Man Singh lost his kingship in 1843 when the British arrested two senior Nathas for allegedly kidnapping a Brahmin. The Indian Mutiny – or the First War of Independence – as India describes it, occurred just a few years later and many authors have suggested that sadhus, holy men, helped foment the insurrection against the missionaries’ position.

A rather sad cartouche, next to one of the glorious paintings in this exhibition, suggested that after Man Singh was ousted, the “temples” of the Natha Sampradaya fell into desuetude and the sampradaya (tradition) lost its force.

I dunno who wrote that cartouche. In Rajasthan there are still very many ashramas of the Natha Sampradaya. I’ve visited many of them myself, thanks to the great kindness of one of the abbots. The paintings often show the padukam of the gurus of the Natha sampradaya – one very nice one shows everything flowing from those feet. I tried to count the Nathas – if there’s 108 of them, I would not be at all surprised.

108 is a sacred number in the tantrik and Natha traditions. The rosaries the sadhus wear are often rudrakhas and number 108 beads. A human being is supposed to breathe 21,600 times in a day of 24 hours – half of these are ascribed to the sun, the other half to the moon.

shri shri 108 matsyendranath jiI listened to many visitors closely inspecting the wonderful paintings in the exhibition. Clearly, very few of them had ever heard of the Natha Sampradaya – didn’t know that Gorakhnath and his guru Matstyendranath more or less created hatha yoga – and were clearly puzzled by these strange sadhus who on the one hand renounced the world and on the other hand promoted the common welfare of the people that supported them.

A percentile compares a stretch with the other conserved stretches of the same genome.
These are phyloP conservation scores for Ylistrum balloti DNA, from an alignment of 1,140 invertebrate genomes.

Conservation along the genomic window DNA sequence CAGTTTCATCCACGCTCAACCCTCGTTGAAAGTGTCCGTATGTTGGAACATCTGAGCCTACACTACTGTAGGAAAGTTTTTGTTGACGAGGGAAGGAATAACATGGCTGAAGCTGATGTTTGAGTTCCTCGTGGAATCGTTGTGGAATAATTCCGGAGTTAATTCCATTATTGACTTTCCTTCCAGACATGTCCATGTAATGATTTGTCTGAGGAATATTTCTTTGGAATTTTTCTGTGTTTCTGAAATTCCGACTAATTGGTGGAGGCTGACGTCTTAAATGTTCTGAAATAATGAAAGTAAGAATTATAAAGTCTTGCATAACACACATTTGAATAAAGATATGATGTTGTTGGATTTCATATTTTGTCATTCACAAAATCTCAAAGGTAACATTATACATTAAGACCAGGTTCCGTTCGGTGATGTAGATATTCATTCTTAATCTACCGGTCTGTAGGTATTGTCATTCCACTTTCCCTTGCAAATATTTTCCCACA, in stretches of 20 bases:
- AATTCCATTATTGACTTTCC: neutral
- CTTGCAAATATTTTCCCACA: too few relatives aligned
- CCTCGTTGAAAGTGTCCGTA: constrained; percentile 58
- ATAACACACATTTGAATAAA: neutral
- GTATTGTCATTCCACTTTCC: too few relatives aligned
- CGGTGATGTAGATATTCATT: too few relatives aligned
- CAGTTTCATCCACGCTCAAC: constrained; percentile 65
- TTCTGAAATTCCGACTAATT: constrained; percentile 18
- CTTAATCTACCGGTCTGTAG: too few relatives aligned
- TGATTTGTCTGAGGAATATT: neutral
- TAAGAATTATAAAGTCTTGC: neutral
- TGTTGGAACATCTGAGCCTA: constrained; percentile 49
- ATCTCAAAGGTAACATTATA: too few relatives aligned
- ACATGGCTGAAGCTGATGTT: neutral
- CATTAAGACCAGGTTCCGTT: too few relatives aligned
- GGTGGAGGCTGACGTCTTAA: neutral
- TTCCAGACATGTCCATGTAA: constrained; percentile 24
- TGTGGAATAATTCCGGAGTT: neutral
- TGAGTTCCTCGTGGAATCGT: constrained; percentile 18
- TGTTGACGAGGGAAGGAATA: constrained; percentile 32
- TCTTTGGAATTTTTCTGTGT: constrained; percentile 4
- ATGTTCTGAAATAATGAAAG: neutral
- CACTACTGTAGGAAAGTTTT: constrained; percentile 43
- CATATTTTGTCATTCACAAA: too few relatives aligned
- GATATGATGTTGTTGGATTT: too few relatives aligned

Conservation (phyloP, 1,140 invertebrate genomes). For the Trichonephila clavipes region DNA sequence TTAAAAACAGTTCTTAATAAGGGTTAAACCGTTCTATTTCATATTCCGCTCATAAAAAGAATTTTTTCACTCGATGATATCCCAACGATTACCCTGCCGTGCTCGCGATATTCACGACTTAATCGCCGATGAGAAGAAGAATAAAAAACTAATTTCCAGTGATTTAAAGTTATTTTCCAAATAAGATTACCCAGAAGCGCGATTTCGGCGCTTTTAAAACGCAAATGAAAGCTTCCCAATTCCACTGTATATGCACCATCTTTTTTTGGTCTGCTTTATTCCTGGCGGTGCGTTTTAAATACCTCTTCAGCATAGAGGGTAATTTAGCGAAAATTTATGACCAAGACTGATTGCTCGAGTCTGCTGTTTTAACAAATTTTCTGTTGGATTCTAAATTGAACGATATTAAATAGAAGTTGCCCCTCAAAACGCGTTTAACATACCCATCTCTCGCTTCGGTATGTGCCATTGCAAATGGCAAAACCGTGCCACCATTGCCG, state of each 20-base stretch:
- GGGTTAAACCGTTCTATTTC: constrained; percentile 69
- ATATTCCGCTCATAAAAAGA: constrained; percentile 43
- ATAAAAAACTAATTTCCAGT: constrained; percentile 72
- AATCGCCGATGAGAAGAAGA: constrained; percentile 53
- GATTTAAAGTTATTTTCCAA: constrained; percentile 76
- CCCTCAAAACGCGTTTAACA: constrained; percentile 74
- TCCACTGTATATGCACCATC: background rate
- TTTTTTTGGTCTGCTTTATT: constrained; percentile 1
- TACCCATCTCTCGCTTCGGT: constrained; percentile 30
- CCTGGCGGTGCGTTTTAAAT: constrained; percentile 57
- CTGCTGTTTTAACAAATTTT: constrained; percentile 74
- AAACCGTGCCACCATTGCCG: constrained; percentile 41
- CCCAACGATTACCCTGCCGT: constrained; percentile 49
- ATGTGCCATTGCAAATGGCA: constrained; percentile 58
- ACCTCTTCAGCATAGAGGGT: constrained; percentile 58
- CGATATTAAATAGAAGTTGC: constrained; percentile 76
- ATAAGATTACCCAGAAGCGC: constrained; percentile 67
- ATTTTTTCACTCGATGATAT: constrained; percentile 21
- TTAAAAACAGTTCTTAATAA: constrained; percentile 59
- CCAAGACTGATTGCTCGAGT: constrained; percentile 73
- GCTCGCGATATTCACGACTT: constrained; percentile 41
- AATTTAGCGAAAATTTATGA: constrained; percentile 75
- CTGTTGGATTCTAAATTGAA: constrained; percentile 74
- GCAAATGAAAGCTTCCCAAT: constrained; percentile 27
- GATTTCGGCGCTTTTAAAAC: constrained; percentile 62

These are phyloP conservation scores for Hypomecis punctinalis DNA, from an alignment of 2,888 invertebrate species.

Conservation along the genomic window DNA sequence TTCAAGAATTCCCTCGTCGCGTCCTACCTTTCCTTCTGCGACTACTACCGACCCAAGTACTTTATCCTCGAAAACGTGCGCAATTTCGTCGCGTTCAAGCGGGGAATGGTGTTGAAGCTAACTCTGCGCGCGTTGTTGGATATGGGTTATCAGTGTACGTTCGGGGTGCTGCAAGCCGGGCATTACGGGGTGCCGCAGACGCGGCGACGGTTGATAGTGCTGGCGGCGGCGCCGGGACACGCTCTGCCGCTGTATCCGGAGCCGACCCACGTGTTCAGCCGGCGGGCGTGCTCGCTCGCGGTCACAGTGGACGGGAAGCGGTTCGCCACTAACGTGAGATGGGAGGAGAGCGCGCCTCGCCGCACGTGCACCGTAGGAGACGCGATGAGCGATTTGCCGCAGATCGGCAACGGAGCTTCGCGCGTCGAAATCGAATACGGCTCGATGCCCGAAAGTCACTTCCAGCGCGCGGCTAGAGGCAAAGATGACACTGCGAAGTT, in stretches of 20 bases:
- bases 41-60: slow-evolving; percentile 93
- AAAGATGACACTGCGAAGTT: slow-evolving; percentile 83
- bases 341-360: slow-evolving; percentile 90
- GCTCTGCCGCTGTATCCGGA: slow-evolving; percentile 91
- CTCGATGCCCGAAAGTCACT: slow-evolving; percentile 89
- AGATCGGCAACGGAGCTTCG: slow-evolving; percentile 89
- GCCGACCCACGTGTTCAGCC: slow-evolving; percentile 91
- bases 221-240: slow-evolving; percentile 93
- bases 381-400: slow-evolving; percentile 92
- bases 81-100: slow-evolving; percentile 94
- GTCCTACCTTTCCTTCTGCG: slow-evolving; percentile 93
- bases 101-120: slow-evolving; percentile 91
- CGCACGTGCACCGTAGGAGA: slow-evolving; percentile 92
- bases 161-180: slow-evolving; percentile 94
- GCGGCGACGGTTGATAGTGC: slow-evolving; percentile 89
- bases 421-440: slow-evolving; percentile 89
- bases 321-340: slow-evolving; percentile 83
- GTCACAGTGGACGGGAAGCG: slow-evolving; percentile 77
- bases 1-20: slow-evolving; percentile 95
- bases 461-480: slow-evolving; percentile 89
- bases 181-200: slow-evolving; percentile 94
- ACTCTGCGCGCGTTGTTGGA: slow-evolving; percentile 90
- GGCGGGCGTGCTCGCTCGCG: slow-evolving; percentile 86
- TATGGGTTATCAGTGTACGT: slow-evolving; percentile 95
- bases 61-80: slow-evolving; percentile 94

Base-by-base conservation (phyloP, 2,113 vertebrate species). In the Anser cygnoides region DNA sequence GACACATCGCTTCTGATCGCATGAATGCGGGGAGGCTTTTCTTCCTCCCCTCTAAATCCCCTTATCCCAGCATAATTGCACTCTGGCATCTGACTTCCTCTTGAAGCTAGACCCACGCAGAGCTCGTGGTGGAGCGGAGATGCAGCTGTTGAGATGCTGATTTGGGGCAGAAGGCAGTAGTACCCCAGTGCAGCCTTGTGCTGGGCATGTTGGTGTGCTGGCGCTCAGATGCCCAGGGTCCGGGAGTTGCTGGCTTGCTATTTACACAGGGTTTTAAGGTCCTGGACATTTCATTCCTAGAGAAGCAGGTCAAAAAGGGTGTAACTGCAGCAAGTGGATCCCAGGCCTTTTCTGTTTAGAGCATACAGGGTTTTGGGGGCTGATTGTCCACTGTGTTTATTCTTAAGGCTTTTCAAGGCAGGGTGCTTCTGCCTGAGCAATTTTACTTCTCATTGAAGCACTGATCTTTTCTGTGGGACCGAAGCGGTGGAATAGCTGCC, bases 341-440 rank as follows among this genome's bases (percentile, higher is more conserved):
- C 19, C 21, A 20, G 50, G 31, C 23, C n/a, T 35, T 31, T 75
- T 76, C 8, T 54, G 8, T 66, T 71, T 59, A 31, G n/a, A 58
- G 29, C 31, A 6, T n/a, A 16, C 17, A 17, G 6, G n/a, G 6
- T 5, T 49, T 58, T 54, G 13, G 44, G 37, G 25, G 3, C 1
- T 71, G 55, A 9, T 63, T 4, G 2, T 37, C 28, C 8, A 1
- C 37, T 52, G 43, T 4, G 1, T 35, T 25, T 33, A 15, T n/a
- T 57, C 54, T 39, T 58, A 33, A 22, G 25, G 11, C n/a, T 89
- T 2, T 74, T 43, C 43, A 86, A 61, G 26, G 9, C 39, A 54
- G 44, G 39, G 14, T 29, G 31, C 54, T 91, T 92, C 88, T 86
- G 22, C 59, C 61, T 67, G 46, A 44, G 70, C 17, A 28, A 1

Matsyendranath, pictured above – and the picture is courtesy of a Natha mahant (abbot) in Rajasthan – was swallowed by a fish, a little like Jonah.

It is rather fantastic that the paintings are in the British Museum, though, despite the lack of supporting information to help assist the wanderers in the place. The exhibition lasts until the 23rd of August and it’s £8 to enter. Or free if you’re a British Museum “member” which costs £40 a year.

Almost finally, Thames & Hudson has produced a rather fantastic book which contains many of the paintings in this exhibition. The paperback costs £30 and the hardback edition £36 so there’s some kind of stock control unit (SKU) marketing nonsense going on there. Its ISBN number is 978-0-500-51443-6. The authors are Debra Diamond, Catherine Glynn and Kami Singh Jasoi.

Samadhi of Shri Shri 108 Mannath Ji

Samadhi of Shri Shri 108 Mannath Ji

There’s a bibliography but I can’t find any mention of the English translation of  Kaulajnananirnaya ascribed to Matsyendrath in 1986.

Almost finally, because on my way out of the exhibition, people seemed to be singing a Baul song, and three lasses were dancing rather effectively. The sound is non existent – sorry about that. Perhaps I should have used my Crackberry.

This exhibition is well worth a visit. If you know nothing about the Natha Sampradaya you will be very puzzled. If you know anything at all about this very ancient tradition of yogis and yoginis, you’ll be very pleased indeed.

Mannath is the founding guru of one of the panths of the current Natha Sampradaya – there are  12 confederated into the Baro Panth.

Quite a lot of the paintings in the exhibition are related to the Siddha Siddhanta Paddhati. Disclaimer: I own www.shivashakti.com. You can read some Natha texts in this PDF book, here. There’s obviously money in India.